by Thomas Wailgum

Oracle vs. SAP: Like Mac vs. PC, Without the Funny Ads

Oct 19, 2009
Enterprise Applications

The two big boys of ERP woo customers with styles that could not be more different. But who's really winning?

As a buyer of enterprise software, what do you really want from your vendor’s leadership? I’ve asked and explored this question before, in various ways and formats during the years at CIO.

After attending my first Oracle OpenWorld show last week in San Francisco, it became clear to me that the Oracle vs. SAP competition and debate—which I’ve been investigating for a couple of years now, attempting to bring some clarity to the and CIO magazine readership—has become less about actual software products and more about the marketing chutzpah from company leaders.

In other words, who’s really nailed that “vision thing.”

Larry Ellison Leo Apotheker
Differing Styles: Larry and Leo

To even the most casual observer, the two high-tech titans couldn’t be more different. (Think: Mac vs. PC; I’ll let you figure out who’s who.)

SAP and Oracle both sell Big Boy software, of course. But that’s about where the similarities end. In my experiences in watching and dealing with them, the differences are stark, obvious and intentional: How they each treat customers, partners and the media; how they refer to the other; their marketing tactics; their CEOs; and the company culture as evidenced at their corporate get-togethers, such as the OpenWorld show and SAP’s annual Sapphire show (last year held in Orlando).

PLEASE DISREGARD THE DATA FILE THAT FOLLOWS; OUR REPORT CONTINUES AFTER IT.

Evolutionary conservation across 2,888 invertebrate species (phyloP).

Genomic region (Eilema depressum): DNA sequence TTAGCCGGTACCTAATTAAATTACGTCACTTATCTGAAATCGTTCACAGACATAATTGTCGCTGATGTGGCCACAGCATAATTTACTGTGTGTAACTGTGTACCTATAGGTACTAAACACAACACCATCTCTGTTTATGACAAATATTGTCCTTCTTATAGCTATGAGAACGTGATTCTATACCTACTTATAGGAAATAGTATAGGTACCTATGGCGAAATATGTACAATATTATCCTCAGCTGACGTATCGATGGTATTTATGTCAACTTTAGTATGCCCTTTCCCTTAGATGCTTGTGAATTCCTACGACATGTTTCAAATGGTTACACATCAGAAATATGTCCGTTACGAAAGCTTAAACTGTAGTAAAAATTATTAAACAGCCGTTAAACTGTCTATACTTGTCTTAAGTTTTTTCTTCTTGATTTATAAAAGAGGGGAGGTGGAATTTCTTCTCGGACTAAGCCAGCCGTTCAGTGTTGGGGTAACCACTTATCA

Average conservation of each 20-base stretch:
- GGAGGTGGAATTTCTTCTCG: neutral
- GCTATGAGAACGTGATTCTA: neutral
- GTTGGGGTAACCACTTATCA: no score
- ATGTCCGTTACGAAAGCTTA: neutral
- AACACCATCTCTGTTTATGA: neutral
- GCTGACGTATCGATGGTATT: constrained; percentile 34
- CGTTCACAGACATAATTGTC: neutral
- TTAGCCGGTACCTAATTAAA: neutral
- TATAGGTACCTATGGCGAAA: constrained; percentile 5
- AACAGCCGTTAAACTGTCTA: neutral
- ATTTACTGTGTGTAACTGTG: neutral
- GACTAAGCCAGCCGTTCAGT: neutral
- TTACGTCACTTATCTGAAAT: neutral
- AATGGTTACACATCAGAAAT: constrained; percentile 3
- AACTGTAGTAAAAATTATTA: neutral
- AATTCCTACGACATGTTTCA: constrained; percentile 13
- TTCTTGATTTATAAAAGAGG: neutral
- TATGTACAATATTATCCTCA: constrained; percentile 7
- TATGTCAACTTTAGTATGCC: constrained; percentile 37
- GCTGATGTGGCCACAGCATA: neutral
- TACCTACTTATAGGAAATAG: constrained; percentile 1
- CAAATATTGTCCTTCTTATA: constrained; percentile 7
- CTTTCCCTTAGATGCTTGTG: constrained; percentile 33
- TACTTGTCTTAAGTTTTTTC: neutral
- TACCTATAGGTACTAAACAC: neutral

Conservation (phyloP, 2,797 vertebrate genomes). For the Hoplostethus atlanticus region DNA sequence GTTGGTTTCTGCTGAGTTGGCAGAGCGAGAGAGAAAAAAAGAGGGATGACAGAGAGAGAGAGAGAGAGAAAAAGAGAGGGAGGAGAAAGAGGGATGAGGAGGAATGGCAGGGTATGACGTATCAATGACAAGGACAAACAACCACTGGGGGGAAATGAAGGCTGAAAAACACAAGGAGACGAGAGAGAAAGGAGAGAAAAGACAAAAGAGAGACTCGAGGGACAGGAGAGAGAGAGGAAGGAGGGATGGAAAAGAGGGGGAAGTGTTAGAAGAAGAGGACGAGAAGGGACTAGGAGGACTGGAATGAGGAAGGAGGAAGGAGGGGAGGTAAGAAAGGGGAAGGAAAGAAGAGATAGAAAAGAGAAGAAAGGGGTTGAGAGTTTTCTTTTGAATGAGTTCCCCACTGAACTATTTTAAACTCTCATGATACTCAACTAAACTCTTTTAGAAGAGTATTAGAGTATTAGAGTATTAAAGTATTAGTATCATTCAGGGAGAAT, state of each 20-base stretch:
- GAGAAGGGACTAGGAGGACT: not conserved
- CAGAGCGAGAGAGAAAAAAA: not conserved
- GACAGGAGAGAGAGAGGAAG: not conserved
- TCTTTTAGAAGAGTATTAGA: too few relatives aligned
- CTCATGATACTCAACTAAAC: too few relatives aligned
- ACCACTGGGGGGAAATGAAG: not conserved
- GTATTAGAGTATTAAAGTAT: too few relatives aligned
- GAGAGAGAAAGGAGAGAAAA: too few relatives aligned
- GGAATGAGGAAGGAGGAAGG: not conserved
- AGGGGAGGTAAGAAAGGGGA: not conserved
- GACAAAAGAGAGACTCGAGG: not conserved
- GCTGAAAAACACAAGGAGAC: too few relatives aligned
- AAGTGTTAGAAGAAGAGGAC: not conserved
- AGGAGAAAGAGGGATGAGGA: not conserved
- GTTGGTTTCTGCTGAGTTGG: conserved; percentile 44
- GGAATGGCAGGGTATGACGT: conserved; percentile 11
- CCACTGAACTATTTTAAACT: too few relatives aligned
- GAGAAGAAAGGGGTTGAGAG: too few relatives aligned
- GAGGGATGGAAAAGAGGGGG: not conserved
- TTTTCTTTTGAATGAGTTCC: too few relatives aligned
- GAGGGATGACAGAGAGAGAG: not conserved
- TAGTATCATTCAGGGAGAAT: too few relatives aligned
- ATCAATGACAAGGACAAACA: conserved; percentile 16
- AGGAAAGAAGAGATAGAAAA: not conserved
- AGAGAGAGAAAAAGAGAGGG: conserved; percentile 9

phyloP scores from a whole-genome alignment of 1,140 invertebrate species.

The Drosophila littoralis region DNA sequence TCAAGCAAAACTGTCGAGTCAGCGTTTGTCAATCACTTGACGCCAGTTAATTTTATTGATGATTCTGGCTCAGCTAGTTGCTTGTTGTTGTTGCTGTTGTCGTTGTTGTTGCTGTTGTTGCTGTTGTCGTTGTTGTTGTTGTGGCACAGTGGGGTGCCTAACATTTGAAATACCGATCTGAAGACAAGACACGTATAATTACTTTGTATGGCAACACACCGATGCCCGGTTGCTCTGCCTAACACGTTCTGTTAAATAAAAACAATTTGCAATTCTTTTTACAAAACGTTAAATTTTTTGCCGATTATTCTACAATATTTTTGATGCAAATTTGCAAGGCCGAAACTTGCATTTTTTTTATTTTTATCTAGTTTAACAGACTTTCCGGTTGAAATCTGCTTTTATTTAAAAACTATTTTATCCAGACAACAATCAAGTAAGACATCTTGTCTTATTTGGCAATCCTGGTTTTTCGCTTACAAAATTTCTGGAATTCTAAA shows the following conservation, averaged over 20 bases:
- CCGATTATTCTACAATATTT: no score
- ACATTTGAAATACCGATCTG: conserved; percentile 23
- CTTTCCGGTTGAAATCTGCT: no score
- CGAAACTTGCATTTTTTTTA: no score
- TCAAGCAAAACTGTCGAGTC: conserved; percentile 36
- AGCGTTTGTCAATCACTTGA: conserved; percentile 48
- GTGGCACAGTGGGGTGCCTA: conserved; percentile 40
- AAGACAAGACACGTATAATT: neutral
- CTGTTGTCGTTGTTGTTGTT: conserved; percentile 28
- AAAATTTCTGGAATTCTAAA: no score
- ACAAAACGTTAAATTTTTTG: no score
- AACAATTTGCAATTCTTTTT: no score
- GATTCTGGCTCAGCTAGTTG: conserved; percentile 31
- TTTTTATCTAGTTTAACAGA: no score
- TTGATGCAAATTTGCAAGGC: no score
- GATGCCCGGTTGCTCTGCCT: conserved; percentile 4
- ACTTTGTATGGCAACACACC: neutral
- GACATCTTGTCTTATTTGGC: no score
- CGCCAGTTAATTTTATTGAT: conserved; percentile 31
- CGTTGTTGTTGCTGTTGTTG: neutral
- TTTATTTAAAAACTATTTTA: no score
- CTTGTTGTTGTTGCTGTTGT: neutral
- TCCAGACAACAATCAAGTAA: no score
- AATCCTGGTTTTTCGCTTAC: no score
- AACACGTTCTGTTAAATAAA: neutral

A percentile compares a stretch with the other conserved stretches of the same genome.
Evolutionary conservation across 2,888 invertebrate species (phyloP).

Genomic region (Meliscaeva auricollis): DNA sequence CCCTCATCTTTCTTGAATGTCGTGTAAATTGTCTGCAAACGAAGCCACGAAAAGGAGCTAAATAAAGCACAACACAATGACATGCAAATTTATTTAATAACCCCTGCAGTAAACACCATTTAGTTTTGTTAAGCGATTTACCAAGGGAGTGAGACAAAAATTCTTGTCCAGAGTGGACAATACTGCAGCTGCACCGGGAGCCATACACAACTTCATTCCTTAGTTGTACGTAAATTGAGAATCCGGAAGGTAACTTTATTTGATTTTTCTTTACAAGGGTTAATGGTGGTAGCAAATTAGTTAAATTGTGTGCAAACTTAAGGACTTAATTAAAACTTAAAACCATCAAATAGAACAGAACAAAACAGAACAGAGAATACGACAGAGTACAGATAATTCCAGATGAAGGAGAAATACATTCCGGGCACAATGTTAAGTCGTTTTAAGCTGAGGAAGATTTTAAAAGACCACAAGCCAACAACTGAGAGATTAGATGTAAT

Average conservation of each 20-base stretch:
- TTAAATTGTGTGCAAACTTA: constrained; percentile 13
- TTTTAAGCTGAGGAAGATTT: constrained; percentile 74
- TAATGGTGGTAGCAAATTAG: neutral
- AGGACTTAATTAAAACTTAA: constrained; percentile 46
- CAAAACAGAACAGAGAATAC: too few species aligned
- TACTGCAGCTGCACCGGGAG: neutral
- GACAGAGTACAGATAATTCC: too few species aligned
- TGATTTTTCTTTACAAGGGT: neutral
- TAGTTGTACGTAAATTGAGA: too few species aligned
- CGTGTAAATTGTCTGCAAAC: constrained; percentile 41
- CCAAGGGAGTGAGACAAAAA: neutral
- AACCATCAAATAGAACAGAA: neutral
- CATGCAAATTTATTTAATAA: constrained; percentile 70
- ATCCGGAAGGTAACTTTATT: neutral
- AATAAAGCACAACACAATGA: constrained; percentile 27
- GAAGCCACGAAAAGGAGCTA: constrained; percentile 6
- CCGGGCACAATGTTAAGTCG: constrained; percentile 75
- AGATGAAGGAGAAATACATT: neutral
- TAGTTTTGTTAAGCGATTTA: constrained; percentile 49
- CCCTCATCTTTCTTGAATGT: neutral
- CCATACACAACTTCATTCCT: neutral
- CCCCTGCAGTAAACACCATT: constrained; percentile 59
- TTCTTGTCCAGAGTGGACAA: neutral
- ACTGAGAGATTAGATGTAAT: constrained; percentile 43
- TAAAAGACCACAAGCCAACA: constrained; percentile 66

Just look at this year’s OpenWorld and Sapphire conferences. Here’s your sizzle at OpenWorld: Larry Ellison’s constant thrashing of IBM and grandiose stage theatrics; Aerosmith in concert (leading with “Eat the Rich,” by the way); and a glitzy appearance by California’s Governator Arnold Schwarzenegger.

Your razzle-dazzle at Sapphire: Hmmm…a rather dry keynote by CEO Leo Apotheker titled “Seeing Your Way Clear in the New Reality.”

Perhaps it was just the uncertainty around Oracle Fusion Apps and Sun Microsystems’ deal that permeated OpenWorld, or maybe the deluge of rain in San Francisco, or the Blue Angels flying so close to the buildings, but Oracle, on the whole, doesn’t ever seem bothered by taking on risk or the unknown—for its customers or partners or conference attendees—in the way that SAP appears to steadfastly pursue the exact opposite approach.

SAP’s historical message has been: Judge us on the merits and sophistication of our technology products, and you will be impressed.

Oracle, on the other hand, says: We will convince you that we can take care of all your needs now and in the future, even though we don’t know exactly what that’s going to look like or what products we’ll have in our stable, so don’t bother talking to anyone else…and oh, by the way, Larry Ellison has an impressive yacht.

Of course, I’m not intimating that these are the official corporate lines, or, in fact, one is better than the other. Both messages can be convincing, for sure, yet both are flawed in their own ways. But they obviously have worked well during the past couple of decades.

As of late, both vendors have been wisely preaching openness and integration, a key message that executives have told me is in response to the enormous frustration they’ve been hearing from their customers for several years.

But as the enterprise software world consolidates even more, creating just a few “supervendors,” I believe it’s going to come down to these two camps, despite the “open” corporate rhetoric.

So are you an Oracle shop or an SAP lifer? And are you ready to make that fateful decision?

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